The starkest warnings are coming from Portland, Oregon, where unidentified men in military-style uniforms keep pulling over in unmarked rental cars to snatch people off the street.
Investigative journalist Ken Klippenstein identified some of these security forces as agents of U.S. Customs and Border Protection—operating sixty miles from the coast and 250 miles from the closest international border. Since then, administration officials have confirmed that the Justice Department’s U.S. Marshals Special Operations Group has also been there—supposedly, as NPR dutifully summarized, “to protect federal property during the protests against racism and police brutality.”
It’s a bullshit explanation on its face. The only threat to federal property in Portland demonstrated by Trump’s semi-legal acting director of the Department of Homeland Security, Chad Wolf, has been spray paint. CBP’s only previous expertise in crowd control has been in making situations worse.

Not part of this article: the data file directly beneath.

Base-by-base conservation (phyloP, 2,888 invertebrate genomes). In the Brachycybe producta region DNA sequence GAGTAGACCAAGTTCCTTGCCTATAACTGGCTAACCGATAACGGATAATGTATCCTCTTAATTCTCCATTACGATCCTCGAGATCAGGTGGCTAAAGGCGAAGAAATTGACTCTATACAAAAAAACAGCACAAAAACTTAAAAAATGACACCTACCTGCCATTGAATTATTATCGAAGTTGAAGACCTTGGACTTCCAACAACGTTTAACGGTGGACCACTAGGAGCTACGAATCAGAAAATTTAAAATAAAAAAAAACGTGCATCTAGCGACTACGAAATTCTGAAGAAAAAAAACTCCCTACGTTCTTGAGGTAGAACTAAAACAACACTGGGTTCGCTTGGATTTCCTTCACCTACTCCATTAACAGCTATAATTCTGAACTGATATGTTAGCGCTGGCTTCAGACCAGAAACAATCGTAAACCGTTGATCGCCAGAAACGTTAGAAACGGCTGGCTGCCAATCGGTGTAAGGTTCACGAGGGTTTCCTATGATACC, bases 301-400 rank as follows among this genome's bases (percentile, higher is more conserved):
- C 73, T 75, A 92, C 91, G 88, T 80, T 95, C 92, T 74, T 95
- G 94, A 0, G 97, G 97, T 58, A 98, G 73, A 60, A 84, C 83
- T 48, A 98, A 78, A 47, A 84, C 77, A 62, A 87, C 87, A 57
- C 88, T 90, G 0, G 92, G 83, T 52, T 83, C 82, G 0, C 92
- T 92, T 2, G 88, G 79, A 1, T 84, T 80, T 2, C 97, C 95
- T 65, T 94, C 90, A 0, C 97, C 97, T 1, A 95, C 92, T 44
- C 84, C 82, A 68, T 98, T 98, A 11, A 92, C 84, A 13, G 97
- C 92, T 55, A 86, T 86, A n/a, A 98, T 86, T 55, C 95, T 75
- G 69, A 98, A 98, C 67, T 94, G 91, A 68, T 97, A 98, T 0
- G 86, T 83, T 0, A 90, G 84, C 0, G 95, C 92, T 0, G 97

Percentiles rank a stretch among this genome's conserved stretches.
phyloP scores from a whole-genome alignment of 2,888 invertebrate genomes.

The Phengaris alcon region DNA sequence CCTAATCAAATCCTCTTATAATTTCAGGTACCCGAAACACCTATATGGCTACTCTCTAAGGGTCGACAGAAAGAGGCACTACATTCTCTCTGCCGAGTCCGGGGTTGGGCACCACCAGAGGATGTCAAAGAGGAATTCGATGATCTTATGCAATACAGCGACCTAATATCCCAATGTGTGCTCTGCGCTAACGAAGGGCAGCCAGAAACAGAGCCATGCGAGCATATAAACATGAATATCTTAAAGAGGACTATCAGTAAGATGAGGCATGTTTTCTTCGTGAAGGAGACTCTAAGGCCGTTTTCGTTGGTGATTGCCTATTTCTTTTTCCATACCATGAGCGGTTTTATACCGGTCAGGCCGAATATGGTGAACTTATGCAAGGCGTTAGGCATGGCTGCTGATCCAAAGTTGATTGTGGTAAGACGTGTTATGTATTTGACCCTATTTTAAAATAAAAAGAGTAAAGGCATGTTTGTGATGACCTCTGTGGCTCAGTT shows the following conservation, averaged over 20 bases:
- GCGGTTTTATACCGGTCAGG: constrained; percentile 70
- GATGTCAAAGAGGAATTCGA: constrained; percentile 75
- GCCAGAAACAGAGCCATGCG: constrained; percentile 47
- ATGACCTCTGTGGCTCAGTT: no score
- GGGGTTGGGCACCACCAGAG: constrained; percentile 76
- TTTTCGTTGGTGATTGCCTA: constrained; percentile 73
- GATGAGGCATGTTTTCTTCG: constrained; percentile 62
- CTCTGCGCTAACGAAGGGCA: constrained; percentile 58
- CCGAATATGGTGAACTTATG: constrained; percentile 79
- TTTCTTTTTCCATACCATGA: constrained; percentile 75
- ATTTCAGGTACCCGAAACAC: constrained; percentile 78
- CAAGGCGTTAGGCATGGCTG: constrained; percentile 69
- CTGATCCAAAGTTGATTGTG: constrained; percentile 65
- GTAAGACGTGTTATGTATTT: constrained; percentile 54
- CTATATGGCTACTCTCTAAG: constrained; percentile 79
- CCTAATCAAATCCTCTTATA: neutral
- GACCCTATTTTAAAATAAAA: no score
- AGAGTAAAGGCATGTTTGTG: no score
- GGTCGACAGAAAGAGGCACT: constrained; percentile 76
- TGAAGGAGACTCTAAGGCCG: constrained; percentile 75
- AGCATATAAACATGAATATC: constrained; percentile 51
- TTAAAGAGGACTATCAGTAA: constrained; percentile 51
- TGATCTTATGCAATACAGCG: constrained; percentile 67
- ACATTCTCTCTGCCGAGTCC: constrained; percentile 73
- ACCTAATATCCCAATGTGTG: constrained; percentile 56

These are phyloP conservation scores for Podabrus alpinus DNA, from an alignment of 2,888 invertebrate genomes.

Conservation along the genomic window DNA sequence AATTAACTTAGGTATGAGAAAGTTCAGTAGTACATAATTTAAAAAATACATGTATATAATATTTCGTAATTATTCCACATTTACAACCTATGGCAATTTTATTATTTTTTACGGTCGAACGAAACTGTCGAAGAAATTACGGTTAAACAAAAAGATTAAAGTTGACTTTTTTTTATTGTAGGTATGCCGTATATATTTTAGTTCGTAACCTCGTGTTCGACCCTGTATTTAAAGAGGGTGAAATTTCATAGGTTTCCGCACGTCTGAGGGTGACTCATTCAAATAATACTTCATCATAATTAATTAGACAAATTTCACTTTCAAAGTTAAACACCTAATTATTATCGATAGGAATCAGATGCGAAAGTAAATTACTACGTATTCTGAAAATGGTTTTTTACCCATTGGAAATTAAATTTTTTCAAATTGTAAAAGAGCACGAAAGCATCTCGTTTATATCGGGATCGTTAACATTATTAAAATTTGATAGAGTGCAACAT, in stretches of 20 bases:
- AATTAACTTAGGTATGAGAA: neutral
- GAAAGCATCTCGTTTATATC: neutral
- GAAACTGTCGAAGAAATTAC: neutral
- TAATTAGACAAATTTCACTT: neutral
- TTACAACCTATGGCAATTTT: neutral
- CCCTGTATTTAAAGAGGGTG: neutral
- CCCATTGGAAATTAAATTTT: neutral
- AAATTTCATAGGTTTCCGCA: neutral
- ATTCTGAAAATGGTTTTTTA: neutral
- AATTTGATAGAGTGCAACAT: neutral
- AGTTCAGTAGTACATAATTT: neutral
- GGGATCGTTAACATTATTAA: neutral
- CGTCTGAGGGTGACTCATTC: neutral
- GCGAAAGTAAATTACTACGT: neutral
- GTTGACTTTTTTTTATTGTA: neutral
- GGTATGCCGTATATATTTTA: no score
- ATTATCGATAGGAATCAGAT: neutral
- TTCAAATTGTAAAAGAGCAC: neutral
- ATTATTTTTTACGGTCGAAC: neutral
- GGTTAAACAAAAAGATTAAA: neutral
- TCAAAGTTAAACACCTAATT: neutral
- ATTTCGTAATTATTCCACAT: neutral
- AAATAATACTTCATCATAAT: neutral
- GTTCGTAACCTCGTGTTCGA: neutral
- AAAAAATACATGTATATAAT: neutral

In a wildly fascistic move, Wolf told Fox News that his agents are “proactively” arresting people on the suspicion that they might commit some future crime.
Mark Pettibone, a recent Reed College master’s student, was grabbed off the street in Portland by armed men wearing forest camouflage on July 15. He told Oregon Public Radio he was tossed into the van, with “my beanie pulled over my face so I couldn’t see and they held my hands over my head.” It was only after being driven in circles around downtown Portland, dragged into a building, and having his belongings searched that Pettibone was read his Miranda rights. He asked for a lawyer and was released immediately. He was not given any citation or record of an arrest.